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Pine Creek Lake. Photo by Walker Stole
May 13 2019

This Time, It’s Personal

The future of the Custer Gallatin is up for grabs. Here's why I'm speaking up.

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I want you to close your eyes and imagine your favorite spot on the Custer Gallatin National Forest (CGNF), the two-million acre forest that stretches across most of southern Montana. Maybe it’s a seldom-climbed peak in the Crazy Mountains, a deep draw in the Pryors, or the view from the rim of one of the Chalk Buttes. Think of the memories that connect you to that spot - the nights spent under the stars, the days spent lounging by alpine lakes, the alpine starts and long climbs - and how much richer they make your life. Without these wild places and the opportunities they gives us, our lives wouldn’t just be different, they’d be dramatically poorer.

Here’s the thing: right now, we have a chance to help protect these special places.  

Soon, the CGNF will release its final forest plan, the document that will guide the long-term future of the forest, which stretches from the Chalk Buttes on Montana’s eastern edge all the way to the Madison Range. The forest plan will codify which areas will be open to motorized use and which won’t; which areas will be designated as new Wilderness, and which won’t; which areas will be managed as backcountry or wildlife management areas, and which won’t.

Before its final decision, the Custer Gallatin is accepting public comments until June 6th. The comment period is our chance to show the CGNF just why it’s so important to continue protecting its wild places, and to expand protection for places that are worthy of it. We all have summits, valleys, rivers, and buttes that mean the most to us, and now’s our chance to tell the CGNF why it needs to protect them.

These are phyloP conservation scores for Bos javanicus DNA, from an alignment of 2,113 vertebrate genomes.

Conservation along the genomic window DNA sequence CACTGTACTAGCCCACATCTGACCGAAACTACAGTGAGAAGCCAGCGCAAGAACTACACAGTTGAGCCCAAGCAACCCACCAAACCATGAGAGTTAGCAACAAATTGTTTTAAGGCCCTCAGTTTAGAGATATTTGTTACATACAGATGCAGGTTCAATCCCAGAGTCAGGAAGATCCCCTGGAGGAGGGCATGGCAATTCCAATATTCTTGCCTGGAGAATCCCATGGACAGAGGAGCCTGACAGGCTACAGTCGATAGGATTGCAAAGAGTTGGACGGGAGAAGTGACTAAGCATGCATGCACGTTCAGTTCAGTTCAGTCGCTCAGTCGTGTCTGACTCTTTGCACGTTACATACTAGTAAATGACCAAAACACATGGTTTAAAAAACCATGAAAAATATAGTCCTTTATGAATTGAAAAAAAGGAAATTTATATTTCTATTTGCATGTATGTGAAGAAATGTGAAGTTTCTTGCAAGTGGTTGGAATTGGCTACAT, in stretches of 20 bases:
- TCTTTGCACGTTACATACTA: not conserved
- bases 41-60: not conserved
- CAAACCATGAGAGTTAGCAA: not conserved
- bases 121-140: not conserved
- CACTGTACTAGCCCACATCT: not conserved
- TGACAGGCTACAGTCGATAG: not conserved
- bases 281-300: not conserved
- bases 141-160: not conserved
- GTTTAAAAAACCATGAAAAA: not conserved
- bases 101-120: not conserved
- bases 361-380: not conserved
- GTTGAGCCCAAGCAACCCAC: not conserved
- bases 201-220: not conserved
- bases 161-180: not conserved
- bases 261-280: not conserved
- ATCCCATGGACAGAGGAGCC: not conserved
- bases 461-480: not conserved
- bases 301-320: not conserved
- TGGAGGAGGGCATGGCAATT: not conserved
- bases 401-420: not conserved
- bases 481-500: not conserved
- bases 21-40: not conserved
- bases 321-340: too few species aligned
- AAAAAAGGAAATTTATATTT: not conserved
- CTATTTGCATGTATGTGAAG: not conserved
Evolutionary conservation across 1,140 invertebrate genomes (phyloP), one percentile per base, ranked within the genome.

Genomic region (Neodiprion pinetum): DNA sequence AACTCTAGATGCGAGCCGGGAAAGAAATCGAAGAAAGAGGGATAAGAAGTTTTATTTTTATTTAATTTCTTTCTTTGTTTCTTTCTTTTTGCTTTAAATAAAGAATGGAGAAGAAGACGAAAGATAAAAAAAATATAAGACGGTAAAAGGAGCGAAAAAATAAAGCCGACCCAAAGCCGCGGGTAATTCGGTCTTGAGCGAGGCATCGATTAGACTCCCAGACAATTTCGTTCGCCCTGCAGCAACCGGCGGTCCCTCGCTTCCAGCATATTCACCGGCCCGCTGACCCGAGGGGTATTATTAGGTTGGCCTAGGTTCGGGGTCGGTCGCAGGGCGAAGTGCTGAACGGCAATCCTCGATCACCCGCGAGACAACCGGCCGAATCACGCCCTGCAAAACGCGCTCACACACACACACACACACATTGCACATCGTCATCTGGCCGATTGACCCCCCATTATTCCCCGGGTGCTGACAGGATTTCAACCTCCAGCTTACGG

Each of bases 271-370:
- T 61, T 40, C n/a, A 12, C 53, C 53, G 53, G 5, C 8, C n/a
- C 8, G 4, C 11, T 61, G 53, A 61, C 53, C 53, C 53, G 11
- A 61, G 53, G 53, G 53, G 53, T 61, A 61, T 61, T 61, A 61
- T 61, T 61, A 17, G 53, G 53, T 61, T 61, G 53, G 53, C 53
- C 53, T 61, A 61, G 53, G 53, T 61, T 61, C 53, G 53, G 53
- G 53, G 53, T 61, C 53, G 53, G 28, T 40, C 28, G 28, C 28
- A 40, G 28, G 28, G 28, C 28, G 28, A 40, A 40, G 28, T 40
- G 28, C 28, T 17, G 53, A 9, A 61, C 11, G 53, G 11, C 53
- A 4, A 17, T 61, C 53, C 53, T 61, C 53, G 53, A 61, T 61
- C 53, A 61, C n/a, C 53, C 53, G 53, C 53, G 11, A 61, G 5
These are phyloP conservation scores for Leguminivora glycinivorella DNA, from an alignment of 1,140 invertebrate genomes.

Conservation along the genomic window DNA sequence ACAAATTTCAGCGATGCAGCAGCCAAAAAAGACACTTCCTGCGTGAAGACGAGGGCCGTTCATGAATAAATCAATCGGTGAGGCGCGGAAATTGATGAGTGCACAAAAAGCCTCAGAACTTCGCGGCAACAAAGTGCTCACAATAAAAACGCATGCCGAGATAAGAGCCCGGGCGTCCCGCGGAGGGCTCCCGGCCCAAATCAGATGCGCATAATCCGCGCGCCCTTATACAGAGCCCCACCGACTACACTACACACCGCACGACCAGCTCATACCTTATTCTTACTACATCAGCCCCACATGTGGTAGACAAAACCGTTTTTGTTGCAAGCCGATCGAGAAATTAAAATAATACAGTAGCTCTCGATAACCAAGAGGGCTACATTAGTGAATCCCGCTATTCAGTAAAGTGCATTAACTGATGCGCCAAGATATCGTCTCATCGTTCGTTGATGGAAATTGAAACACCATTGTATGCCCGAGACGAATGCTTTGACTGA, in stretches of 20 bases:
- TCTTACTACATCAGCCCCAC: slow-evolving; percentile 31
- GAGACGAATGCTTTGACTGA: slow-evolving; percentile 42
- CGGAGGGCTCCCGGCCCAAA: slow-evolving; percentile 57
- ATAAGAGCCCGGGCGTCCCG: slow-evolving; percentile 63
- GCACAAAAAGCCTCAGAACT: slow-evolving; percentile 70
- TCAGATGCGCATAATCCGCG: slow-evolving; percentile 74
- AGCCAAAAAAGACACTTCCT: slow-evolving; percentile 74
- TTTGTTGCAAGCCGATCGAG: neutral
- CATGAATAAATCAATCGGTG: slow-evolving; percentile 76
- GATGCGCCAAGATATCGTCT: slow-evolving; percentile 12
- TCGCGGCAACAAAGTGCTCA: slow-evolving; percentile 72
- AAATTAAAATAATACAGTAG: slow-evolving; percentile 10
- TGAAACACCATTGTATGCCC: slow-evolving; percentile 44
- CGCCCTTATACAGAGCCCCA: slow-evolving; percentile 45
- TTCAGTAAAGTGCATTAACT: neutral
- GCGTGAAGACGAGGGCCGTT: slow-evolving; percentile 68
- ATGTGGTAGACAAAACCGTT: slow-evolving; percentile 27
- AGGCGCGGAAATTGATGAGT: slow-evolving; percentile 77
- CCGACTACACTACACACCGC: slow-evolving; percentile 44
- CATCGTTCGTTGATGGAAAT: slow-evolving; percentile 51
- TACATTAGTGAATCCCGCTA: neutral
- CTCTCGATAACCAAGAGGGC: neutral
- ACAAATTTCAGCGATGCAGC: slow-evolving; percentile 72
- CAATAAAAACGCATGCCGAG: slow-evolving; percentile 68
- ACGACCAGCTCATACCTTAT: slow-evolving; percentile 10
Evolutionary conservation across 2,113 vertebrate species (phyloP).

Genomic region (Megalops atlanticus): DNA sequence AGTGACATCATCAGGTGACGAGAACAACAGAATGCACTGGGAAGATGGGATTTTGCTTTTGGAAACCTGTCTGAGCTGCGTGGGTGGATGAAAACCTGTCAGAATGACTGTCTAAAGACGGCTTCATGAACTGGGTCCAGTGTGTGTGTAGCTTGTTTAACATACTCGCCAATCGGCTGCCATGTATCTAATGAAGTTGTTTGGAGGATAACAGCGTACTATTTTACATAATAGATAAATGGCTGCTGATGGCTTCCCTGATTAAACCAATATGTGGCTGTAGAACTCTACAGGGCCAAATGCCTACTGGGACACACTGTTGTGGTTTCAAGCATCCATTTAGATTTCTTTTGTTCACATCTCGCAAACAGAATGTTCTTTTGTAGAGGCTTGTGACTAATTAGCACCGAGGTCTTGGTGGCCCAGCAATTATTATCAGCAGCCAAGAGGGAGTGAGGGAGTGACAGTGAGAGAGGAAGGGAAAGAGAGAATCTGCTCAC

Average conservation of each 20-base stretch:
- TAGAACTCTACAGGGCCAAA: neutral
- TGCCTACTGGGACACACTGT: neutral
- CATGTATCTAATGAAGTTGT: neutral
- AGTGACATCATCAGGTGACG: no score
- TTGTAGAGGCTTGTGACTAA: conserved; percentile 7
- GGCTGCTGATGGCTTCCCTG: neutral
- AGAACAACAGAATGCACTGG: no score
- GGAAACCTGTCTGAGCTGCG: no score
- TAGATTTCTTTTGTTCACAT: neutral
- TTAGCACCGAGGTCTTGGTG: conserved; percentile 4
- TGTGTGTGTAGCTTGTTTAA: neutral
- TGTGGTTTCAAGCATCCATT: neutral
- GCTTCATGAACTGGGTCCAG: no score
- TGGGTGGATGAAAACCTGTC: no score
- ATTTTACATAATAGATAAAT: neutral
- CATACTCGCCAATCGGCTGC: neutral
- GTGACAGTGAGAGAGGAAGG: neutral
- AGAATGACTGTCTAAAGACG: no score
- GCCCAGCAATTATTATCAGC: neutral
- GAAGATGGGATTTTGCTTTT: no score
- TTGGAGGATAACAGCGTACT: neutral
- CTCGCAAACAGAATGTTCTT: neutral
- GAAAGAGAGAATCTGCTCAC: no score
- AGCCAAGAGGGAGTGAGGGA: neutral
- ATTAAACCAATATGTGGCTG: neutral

The future of the Custer Gallatin is personal for me. One of the places I treasure most in the world is Hyalite Canyon, that magical playground right in my Bozeman backyard. Hyalite is where I became an alpinist, in spirit and in practice. I’ve spent countless days ice climbing on the ephemeral frozen waterfalls of Twin Falls and Cleopatra's Needle, skiing around Divide Peak and Maid of the Mist, and trail running on Hyalite Peak and Mount Blackmore. 

I have particularly vivid memories of a day that began with a bitterly cold predawn start at the Grotto Falls parking lot. Leaving the lot, we broke trail for two grueling hours, our way lit by headlamps, before we arrived at the base of the famed Winter Dance ice climb. Staring up at 450 feet of a hanging piece of ice and rock, I racked up and began climbing, delicately navigating my way upwards until my partner and I reached the top. The day encapsulated everything I love most about Hyalite - the solitude, the beauty, and the world-class recreation opportunities.

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The sunrises and sunsets I have seen from atop the peaks, the bitterly cold mornings seeing my own breath as I approach an ice climb, the sore muscles after a day of running and skiing on Mt. Blackmore - those are the feelings that permeate my entire body.